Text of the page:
The Social Psychology of Cyberspace: Self and Community in the Age of the Internet

PSY 380.K

Miami University
Spring Semester, 2000

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1.  Computerization Movements and Counter Movements

Due Tuesday, February 15th, 5 p.m. (extended to Tuesday, 2/21, 5 p.m.) by email to shermarc@miamioh.edu.  [late assignments will be downgraded 1/2 letter grade per day]  

Iacono & Kling (1996) suggest that one reason the U.S. is rapidly computerizing is that there are a number of computerization movements promoting utopian images of computer technology.  These movements are sustained, according to Iacono & Kling, by Computer Movement Organizations (CMO's) which act as advocacy groups for the computerization movement.  Not surprisingly, many organizations that represent these movements have web sites that advertise their mission and solicit new members (for example, the Coalition for Networked Information, Center for Civic Networking, and Society for Electronic Access, and Educause.

Organizations that represent counter-computerization movements are rare.  Iacono & Kling suggest that the major alternatives to computerization movements come from organizations centered around specific advocacy themes, such as Computer Professionals for Social Responsibility, and the Electronic Frontier Foundation.  A third example, not mentioned by Iacono & Kling, is the Critical Arts Ensemble.

Assignment:  Spend about 45 minutes exploring the web sites linked above.  As you do, think of the specific nature of the utopian or anti-utopian images that are either explicit or implicit in the material at the various sites.  Then, using the websites and the readings (Iacono & Kling, Edwards, Roszak, etc.) as the basis for your analysis (incorporate references to these sources whenever relevant),  address the following question.  Your answer should be the equivalent of about 2-3 printed pages (1,000 - 1,500 words).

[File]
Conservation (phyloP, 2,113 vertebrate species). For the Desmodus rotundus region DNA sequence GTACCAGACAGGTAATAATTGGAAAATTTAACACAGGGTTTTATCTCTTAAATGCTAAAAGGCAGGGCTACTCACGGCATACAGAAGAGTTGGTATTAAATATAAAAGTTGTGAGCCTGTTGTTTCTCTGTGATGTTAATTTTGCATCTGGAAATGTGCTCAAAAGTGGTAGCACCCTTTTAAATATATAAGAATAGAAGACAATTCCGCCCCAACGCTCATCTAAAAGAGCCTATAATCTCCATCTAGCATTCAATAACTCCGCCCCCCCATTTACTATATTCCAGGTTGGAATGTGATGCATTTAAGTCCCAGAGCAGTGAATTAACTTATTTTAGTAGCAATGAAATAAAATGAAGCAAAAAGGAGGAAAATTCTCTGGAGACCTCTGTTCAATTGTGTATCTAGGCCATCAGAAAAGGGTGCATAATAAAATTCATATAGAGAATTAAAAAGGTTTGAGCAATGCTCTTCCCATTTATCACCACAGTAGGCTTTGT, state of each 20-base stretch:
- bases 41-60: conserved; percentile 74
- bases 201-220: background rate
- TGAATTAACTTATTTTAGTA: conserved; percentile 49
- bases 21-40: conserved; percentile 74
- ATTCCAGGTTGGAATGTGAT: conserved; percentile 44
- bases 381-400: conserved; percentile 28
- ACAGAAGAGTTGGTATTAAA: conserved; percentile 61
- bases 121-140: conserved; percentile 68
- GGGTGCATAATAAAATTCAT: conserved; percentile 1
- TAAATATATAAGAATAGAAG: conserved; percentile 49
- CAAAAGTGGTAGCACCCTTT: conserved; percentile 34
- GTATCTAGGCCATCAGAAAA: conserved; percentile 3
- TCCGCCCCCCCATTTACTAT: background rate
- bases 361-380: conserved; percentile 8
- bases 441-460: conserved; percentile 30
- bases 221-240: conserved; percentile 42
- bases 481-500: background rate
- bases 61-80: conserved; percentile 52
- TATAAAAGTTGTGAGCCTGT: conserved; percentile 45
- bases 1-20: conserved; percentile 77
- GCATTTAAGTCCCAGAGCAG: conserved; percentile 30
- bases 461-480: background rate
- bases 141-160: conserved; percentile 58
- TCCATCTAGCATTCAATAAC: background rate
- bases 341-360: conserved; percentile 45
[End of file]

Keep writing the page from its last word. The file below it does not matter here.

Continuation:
Which aspects of utopian views of computerization appear to be the concern of the CPSR, EFF, and CAE organizations?  How would you characterize their concerns and approaches?  Specifically, how do they differ from the focus of CNI, CCN, Educause and SEA? Within each grouping (CPSP/EFF/CAE and CNI/CCN/Educause/SEA), how are the organizations similar and how do they differ in their approaches?  Briefly relate your own current position to these organizations -- with which do you feel most compatible and why?

2.   The Good, the Bad, and the Ugly -- Hypertext in Theory and in Practice

Due Wednesday, March 29th, 5 p.m. by email to shermarc@miamioh.edu. Late assignments will be downgraded 1/2 letter per day.